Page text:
• March 29th, 2020

Nujoma lauds Moi’s peace efforts

Founding President Sam Nujoma yesterday lauded former Kenyan president the late Daniel arap Moi for helping stabilise the security situation in Namibia just after independence.

Moi was Kenya’s second president and ruled the country from 1978 until 2002, after succeeding that country’s founding president Jomo Kenyatta. Moi died last week Tuesday at age 95.

“I recall that when we attained our freedom and genuine independence, I approached the government of Kenya, on behalf of Swapo, to assist us help maintain stability in Namibia by allowing the Kenyan Blue Helmet Contingent to remain in Namibia when Untag had withdrawn,” Nujoma wrote in Moi’s condolence book at Kenya House in Windhoek yesterday.

 “Then president Moi agreed and Kenya had to fund its own troops in Namibia–and that helped us to stabilise the security situation in the country,” Nujoma wrote, adding that Arap Moi thus contributed immensely to the peace, stability enjoyed today, and Namibia remains greatly indebted to him.

Kenya was one of the countries that had deployed military forces in Namibia in 1989 as part of the United Nations Transition Assistance Group (Untag) to monitor peace during the country’s first democratic elections.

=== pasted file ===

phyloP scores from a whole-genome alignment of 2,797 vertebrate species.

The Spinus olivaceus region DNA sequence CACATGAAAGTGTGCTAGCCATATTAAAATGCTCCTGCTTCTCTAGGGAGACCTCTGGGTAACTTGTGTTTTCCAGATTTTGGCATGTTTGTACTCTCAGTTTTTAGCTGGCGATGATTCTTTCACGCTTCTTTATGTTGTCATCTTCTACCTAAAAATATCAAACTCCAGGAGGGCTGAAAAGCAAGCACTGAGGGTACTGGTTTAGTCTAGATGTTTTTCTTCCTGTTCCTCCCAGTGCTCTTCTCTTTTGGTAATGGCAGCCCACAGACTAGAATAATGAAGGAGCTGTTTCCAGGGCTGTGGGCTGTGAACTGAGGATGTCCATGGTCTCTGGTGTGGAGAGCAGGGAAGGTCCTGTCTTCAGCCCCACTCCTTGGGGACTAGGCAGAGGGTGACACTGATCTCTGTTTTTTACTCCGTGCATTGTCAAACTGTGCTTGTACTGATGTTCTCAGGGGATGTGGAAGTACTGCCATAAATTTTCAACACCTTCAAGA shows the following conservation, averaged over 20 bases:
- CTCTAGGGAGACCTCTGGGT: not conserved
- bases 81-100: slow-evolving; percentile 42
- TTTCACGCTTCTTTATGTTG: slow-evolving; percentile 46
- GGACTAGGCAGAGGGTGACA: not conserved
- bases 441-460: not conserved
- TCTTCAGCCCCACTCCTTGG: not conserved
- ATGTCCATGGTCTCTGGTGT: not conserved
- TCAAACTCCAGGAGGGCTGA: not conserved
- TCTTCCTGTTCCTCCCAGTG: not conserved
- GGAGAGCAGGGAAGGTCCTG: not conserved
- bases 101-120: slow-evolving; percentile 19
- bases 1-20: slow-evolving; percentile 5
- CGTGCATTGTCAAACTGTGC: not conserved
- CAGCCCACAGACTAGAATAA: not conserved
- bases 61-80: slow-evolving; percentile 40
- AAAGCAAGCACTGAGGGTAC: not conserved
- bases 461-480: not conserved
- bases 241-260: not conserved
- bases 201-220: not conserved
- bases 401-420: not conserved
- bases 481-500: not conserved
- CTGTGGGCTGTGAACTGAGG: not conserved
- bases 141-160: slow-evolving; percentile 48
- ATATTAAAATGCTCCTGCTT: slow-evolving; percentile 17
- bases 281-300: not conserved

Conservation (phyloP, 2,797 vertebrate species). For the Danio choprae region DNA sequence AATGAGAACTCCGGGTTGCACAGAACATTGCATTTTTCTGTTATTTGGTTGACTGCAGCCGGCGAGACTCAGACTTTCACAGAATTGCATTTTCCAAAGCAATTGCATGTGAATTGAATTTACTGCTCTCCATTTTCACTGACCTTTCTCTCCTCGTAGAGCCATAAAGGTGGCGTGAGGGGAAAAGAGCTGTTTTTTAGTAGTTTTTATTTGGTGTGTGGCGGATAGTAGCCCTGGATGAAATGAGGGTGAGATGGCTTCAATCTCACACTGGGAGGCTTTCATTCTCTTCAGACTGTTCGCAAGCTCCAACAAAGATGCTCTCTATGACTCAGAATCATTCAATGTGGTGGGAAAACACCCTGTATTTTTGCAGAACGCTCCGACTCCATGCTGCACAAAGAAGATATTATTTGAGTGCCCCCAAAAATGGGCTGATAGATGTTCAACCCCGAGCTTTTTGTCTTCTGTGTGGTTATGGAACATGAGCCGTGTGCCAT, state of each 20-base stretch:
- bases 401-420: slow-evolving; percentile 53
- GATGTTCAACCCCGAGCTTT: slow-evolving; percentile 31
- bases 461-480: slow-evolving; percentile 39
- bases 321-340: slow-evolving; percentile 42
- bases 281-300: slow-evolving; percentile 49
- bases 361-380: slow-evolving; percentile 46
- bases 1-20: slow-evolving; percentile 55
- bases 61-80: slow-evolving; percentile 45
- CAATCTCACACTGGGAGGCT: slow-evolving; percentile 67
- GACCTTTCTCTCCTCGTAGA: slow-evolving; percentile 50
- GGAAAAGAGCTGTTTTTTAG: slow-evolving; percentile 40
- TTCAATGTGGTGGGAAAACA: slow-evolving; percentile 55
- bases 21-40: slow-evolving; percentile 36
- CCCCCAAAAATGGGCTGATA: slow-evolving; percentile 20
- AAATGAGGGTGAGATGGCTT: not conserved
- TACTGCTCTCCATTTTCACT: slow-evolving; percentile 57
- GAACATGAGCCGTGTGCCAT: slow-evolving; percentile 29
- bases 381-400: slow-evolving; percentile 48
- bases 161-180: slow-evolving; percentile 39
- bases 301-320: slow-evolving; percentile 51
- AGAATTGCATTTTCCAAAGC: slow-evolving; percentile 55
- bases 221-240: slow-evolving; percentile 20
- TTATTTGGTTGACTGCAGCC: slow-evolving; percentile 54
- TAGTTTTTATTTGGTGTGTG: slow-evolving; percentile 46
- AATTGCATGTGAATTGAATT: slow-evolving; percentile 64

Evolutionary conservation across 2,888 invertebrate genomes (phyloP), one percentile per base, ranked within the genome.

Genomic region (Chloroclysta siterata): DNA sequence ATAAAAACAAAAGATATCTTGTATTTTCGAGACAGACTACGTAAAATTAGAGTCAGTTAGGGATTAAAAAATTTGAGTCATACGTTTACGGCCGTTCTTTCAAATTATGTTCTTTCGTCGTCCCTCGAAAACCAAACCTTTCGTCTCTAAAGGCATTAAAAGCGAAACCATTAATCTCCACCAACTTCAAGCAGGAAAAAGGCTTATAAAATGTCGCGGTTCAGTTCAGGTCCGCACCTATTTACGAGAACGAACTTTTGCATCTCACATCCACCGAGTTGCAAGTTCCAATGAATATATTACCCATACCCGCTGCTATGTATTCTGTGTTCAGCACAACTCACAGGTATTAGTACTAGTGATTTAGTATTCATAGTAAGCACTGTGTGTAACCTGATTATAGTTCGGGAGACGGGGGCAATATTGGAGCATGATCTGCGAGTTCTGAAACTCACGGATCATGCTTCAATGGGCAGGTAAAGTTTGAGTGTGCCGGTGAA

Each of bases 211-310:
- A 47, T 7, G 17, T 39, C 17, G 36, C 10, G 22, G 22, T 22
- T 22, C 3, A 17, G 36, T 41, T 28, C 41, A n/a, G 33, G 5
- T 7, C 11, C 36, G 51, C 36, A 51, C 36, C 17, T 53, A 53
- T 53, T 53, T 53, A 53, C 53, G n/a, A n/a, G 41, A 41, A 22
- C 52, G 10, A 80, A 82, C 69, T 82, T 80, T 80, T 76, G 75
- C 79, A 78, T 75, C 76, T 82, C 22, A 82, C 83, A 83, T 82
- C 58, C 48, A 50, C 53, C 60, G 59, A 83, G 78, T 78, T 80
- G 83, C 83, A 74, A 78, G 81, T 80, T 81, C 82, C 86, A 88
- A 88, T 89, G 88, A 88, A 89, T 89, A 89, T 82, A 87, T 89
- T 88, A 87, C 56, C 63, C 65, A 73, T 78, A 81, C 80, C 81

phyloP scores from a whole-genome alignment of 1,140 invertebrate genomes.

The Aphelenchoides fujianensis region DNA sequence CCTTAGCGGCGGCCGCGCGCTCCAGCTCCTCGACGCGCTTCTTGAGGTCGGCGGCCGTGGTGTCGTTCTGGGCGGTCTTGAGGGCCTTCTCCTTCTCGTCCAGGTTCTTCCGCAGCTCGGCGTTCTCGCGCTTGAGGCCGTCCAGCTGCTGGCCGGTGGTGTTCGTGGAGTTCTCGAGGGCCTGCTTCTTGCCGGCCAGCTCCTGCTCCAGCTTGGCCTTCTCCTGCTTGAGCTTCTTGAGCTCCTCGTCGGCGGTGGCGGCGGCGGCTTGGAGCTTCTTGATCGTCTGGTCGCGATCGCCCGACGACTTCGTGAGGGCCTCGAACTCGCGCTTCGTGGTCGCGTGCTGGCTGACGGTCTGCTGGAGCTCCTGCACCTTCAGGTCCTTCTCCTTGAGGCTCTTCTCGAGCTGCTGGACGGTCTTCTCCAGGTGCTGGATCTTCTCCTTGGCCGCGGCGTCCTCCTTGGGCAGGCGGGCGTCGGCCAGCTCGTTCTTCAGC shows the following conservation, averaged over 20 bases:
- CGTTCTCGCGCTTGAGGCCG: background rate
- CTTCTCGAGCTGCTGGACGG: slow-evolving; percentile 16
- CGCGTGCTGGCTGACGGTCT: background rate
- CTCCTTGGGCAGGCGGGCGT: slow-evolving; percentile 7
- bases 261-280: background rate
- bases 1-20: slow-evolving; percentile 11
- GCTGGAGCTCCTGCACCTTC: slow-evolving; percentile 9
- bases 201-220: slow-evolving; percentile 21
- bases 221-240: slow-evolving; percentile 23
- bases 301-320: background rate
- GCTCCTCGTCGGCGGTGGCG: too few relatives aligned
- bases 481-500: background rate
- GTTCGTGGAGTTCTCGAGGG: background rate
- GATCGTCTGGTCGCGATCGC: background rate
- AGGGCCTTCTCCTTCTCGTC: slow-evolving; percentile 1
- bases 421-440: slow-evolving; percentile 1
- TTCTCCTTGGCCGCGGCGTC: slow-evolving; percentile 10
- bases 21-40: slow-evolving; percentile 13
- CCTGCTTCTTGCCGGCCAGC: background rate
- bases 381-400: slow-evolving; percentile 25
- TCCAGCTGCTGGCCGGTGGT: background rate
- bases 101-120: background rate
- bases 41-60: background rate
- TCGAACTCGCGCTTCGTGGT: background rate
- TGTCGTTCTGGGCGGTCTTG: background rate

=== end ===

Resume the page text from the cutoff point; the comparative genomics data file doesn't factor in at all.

When Kenyatta died in 1978, Moi succeeded him, fighting a tough political battle to secure the country from rivals.

Moi’s rise to power heralded Kenya’s final descent into a single party state, with the multi-party system crushed and critical voices tortured or jailed without trial.
A botched coup in 1982 by air force officers was a turning point, with Moi’s reaction swift and harsh, arresting or sacking dozens.

Lines were drawn and perceived enemies were mercilessly tackled, with those in the regime’s cross hairs, including cultural or rights activists such as author Ngugi wa Thiong’o or environmentalist Wangari Maathai, who later won a Nobel Peace prize. -Additional reporting by Nampa/AFP
- ktjitemisa@nepc.com.na

Kuzeeko Tjitemisa
2020-02-12 06:46:25 | 1 months ago

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